Check out: @AAPCHOtweets, @AAHC_HOPEclinic, @AAHI_Info, @AAPInews, @apcaaz, @APIAHF, @ASIAOHIO, @CBWCHC, @cdchep, @cpacs, @HBIDC, @HBIMN15, @HepBFoundation, @HepBpolicy, @HepBProject, @HepBUnited, @HepBUnitedPhila, @HepEduProject, @HepFreeHawaii, @HHS_ViralHep, @MinorityHealth, @njhepb, @NVHR1, @nycHepB, @NYU_CSAAH, @sfhepbfree, @supportichs @wahainitiative @jlccrum

Missing from the list? Contact the Foundation at info@hepb.org to be added.

Don’t forget to join the World Hepatitis Alliance’s  #FindtheMissingMillions  Thunderclap to encourage people to get tested on World Hepatitis Day. Participate in the Hepatitis B Foundations World Hepatitis Day video and tell the world why you think people should be tested for hepatitis B.

Still have questions? Email us at info@hepb.org and we’ll help you get started!

Visit the Hep B United and Hepatitis B Foundation websites for more information about hepatitis B and related programs.

Finding the Missing Millions in Ghana

Theobald Owusu-Ansah, President of the Hepatitis Foundation of Ghana and Hepatitis Coalition of Ghana and Guest Blogger, shares his efforts to eliminate hepatitis B in Ghana.

Viral Hepatitis is very common in Ghana, but awareness and testing has remained low. The Hepatitis Foundation of Ghana is working hard to address these gaps. Our mission is to eliminate viral hepatitis and improve the quality of life for those living with chronic hepatitis B and C in Ghana. We have a robust viral hepatitis community screening and awareness program. Through this program, we are working to reduce hepatitis B and C transmission among people in Agona, a farming community in the Nzema East Municipality of the Western region, Ketu South of the Volta Region, Kumasi in the Ashanti Region and Sekondi Komfoase and Takoradi in the Western; and also raise awareness on viral hepatitis infection, reducing stigma and discrimination through free screening, vaccination and education activities. Since this program started, we have made great progress towards these goals! Read on to learn about our most recent successes:

EVENT AT AGONA ON 22ND DECEMBER, 2017

The Hepatitis Foundation of Ghana held a free hepatitis B screening, education and community gathering in Agona, a farming community in the Nzema East Municipality of the Western region A total of 101 persons were screened for hepatitis B. In all, 6 people tested positive for hepatitis B. Those who tested positive were counselled and referred to the district hospital for proper care and treatment.

EVENT AT KETU SOUTH ON 23RD DECEMBER, 2017

Hepatitis B free screening and education were held at Ketu South, a community in the Volta region. A total of 244 persons were screened for hepatitis B. In all, 6 people tested positive. They were counselled and referred to the district hospital for proper care and treatment.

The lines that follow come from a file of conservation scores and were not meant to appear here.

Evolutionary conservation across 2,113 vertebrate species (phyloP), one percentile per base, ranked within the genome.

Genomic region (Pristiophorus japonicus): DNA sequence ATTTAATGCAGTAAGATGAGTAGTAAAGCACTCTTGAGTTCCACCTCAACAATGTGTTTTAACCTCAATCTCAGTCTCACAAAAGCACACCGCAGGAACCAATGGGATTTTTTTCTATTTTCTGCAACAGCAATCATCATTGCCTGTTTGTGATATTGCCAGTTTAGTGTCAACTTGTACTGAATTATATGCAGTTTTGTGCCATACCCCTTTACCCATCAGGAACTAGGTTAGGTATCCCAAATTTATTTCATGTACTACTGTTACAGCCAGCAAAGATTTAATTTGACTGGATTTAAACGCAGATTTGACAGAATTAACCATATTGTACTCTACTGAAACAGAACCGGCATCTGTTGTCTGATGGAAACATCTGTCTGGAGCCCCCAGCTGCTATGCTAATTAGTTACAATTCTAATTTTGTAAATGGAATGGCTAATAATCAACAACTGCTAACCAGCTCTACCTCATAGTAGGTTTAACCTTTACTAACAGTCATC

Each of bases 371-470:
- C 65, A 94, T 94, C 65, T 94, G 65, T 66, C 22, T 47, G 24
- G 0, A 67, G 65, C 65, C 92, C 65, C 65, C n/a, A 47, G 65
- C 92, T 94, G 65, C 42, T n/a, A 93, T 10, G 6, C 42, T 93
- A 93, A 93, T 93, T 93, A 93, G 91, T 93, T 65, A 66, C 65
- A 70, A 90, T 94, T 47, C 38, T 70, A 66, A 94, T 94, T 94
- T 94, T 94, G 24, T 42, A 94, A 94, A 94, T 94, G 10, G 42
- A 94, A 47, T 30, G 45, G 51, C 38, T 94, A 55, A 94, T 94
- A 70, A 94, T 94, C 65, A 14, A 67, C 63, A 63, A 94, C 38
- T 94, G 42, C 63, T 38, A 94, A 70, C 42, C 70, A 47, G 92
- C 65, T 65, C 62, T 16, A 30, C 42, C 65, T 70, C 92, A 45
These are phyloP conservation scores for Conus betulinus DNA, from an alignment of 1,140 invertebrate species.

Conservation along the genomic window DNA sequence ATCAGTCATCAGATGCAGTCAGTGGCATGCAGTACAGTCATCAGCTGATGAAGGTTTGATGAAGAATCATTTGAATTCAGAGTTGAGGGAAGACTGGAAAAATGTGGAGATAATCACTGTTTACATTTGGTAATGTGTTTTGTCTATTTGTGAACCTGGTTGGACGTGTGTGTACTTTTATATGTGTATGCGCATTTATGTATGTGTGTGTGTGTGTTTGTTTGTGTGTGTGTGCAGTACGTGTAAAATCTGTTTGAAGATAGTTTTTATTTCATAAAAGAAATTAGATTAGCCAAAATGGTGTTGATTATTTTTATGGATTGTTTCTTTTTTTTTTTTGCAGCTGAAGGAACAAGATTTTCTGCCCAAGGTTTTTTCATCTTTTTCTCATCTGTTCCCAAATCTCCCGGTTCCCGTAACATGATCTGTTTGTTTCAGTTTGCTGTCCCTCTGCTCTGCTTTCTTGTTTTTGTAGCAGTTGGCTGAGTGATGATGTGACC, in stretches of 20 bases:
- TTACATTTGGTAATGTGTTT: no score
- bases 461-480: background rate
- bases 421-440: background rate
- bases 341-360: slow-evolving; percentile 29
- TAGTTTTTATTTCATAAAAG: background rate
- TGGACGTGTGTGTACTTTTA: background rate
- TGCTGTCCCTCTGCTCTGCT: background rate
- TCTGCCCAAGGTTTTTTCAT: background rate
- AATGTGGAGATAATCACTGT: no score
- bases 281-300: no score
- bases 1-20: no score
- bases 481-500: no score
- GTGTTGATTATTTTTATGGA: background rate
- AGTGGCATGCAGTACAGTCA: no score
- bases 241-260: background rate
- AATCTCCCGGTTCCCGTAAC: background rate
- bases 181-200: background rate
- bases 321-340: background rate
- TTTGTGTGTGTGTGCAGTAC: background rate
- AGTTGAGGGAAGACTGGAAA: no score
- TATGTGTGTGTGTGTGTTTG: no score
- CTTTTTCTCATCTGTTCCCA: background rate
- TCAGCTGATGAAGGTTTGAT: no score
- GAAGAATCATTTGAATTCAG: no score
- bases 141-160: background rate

There have been some deaths reported within the community as a result of viral hepatitis according to the people in the community. Interestingly, a majority of the people attributed them to some form of spiritual or traditional mishaps. This was due to the lack of awareness on the risks of viral hepatitis. To help overcome these myths, hepatitis educational materials such as pamphlets and stickers were delivered to the community.

EVENT WITH VOLTIC GHANA LTD IN KUMASI ON 1st MARCH, 2018.

VENUE: KNUST CAMPUS. 

We worked with the Zoom Lion division of the Voltic Ghana Ltd, providing free hepatitis B and C testing.

Those who tested negative were provided with the first two doses of the hepatitis B vaccine. They were also educated and encouraged to spread the knowledge they had received. The people expressed their appreciation for the gesture at the end of the program and promised to get their last dose of hepatitis B vaccine!

EVENT AT SEKONDI KOMFOASE AND TAKORADI ON THE 25TH TO 26TH MAY, 2018

This special event began with a health walk through the streets in the Sekondi Komfoase area and followed with a hepatitis health talk and screening. Most of the people were afraid to come and do the hepatitis B and C tests because of some common perceptions on the radio and TV. I was able to share my family story with them, and that helped some of them come forward to do the test. The screening continued the next day at Home Church in Takoradi. Overcoming misperceptions about hepatitis B is very challenging – but we were able to screen179 persons, and are following up with all of those who tested positive.

There is a lot of work still to be done in Ghana, but we will keep working to change knowledge, overcome challenges and get people tested, vaccinated and treated!

Thank you to Theobald for serving as our guest blogger this week! If you would like more information from Theobald Owusu-Ansah or the Hepatitis Foundation of Ghana, please visit their website or contact them here

Hepatitis D: Coinfection vs. Superinfection

Hepatitis D is an aggressive form of hepatitis that can only exist alongside hepatitis B. This means that all hepatitis B patients are at risk for hepatitis D, but so are people who have not received the hepatitis B vaccination series.

If contracted, 70-90% of people with chronic hepatitis B will go on to also develop a chronic hepatitis D infection – called a “superinfection”. Approximately 70% of these cases will progress to cirrhosis (liver scarring), compared to 15-30% of those infected only with the hepatitis B virus.

Due to the likelihood of liver complications, hepatitis B patients should be aware of potential exposures to hepatitis D. The virus is spread the same way as hepatitis B, through direct blood-to-blood contact and unprotected sex with an infected person. It is important to be aware that blood contact could also occur by exposure to unsafe blood transfusions, unsterile medical or dental equipment, and the sharing of razors or toothbrushes with an infected person due to the possibility of infected blood entering the body.